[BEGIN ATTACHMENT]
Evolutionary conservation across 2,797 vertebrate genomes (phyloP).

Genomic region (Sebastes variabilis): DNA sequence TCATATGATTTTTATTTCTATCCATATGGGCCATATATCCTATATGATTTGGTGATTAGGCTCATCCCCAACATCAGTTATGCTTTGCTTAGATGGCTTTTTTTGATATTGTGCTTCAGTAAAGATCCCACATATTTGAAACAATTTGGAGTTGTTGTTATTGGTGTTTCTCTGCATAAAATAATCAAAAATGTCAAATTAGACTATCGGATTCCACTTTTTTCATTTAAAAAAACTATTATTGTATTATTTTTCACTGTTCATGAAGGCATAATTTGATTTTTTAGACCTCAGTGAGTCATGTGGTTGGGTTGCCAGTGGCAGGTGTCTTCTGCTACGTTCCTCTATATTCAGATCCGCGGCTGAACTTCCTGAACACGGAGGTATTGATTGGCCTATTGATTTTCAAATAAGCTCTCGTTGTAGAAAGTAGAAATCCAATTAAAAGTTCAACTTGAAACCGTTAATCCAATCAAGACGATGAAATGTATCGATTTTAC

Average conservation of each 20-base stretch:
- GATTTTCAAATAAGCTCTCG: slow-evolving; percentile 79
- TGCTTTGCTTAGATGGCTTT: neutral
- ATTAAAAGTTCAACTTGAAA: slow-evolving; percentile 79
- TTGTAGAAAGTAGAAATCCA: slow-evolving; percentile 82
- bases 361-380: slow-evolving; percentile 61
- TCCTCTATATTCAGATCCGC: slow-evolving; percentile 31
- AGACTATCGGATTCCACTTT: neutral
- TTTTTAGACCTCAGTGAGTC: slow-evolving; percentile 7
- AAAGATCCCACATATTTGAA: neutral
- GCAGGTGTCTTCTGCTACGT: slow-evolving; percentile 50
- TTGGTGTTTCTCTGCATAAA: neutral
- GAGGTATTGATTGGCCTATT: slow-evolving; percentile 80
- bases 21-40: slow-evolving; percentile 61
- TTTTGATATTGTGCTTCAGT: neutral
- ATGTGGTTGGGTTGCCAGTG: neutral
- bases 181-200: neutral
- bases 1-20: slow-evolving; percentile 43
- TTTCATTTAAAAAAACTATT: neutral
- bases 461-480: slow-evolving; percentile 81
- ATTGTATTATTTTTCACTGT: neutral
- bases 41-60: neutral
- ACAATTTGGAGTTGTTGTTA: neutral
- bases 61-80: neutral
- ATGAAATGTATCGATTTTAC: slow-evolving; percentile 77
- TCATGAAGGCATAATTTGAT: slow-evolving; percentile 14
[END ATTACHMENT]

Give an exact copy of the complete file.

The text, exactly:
Evolutionary conservation across 2,797 vertebrate genomes (phyloP).

Genomic region (Sebastes variabilis): DNA sequence TCATATGATTTTTATTTCTATCCATATGGGCCATATATCCTATATGATTTGGTGATTAGGCTCATCCCCAACATCAGTTATGCTTTGCTTAGATGGCTTTTTTTGATATTGTGCTTCAGTAAAGATCCCACATATTTGAAACAATTTGGAGTTGTTGTTATTGGTGTTTCTCTGCATAAAATAATCAAAAATGTCAAATTAGACTATCGGATTCCACTTTTTTCATTTAAAAAAACTATTATTGTATTATTTTTCACTGTTCATGAAGGCATAATTTGATTTTTTAGACCTCAGTGAGTCATGTGGTTGGGTTGCCAGTGGCAGGTGTCTTCTGCTACGTTCCTCTATATTCAGATCCGCGGCTGAACTTCCTGAACACGGAGGTATTGATTGGCCTATTGATTTTCAAATAAGCTCTCGTTGTAGAAAGTAGAAATCCAATTAAAAGTTCAACTTGAAACCGTTAATCCAATCAAGACGATGAAATGTATCGATTTTAC

Average conservation of each 20-base stretch:
- GATTTTCAAATAAGCTCTCG: slow-evolving; percentile 79
- TGCTTTGCTTAGATGGCTTT: neutral
- ATTAAAAGTTCAACTTGAAA: slow-evolving; percentile 79
- TTGTAGAAAGTAGAAATCCA: slow-evolving; percentile 82
- bases 361-380: slow-evolving; percentile 61
- TCCTCTATATTCAGATCCGC: slow-evolving; percentile 31
- AGACTATCGGATTCCACTTT: neutral
- TTTTTAGACCTCAGTGAGTC: slow-evolving; percentile 7
- AAAGATCCCACATATTTGAA: neutral
- GCAGGTGTCTTCTGCTACGT: slow-evolving; percentile 50
- TTGGTGTTTCTCTGCATAAA: neutral
- GAGGTATTGATTGGCCTATT: slow-evolving; percentile 80
- bases 21-40: slow-evolving; percentile 61
- TTTTGATATTGTGCTTCAGT: neutral
- ATGTGGTTGGGTTGCCAGTG: neutral
- bases 181-200: neutral
- bases 1-20: slow-evolving; percentile 43
- TTTCATTTAAAAAAACTATT: neutral
- bases 461-480: slow-evolving; percentile 81
- ATTGTATTATTTTTCACTGT: neutral
- bases 41-60: neutral
- ACAATTTGGAGTTGTTGTTA: neutral
- bases 61-80: neutral
- ATGAAATGTATCGATTTTAC: slow-evolving; percentile 77
- TCATGAAGGCATAATTTGAT: slow-evolving; percentile 14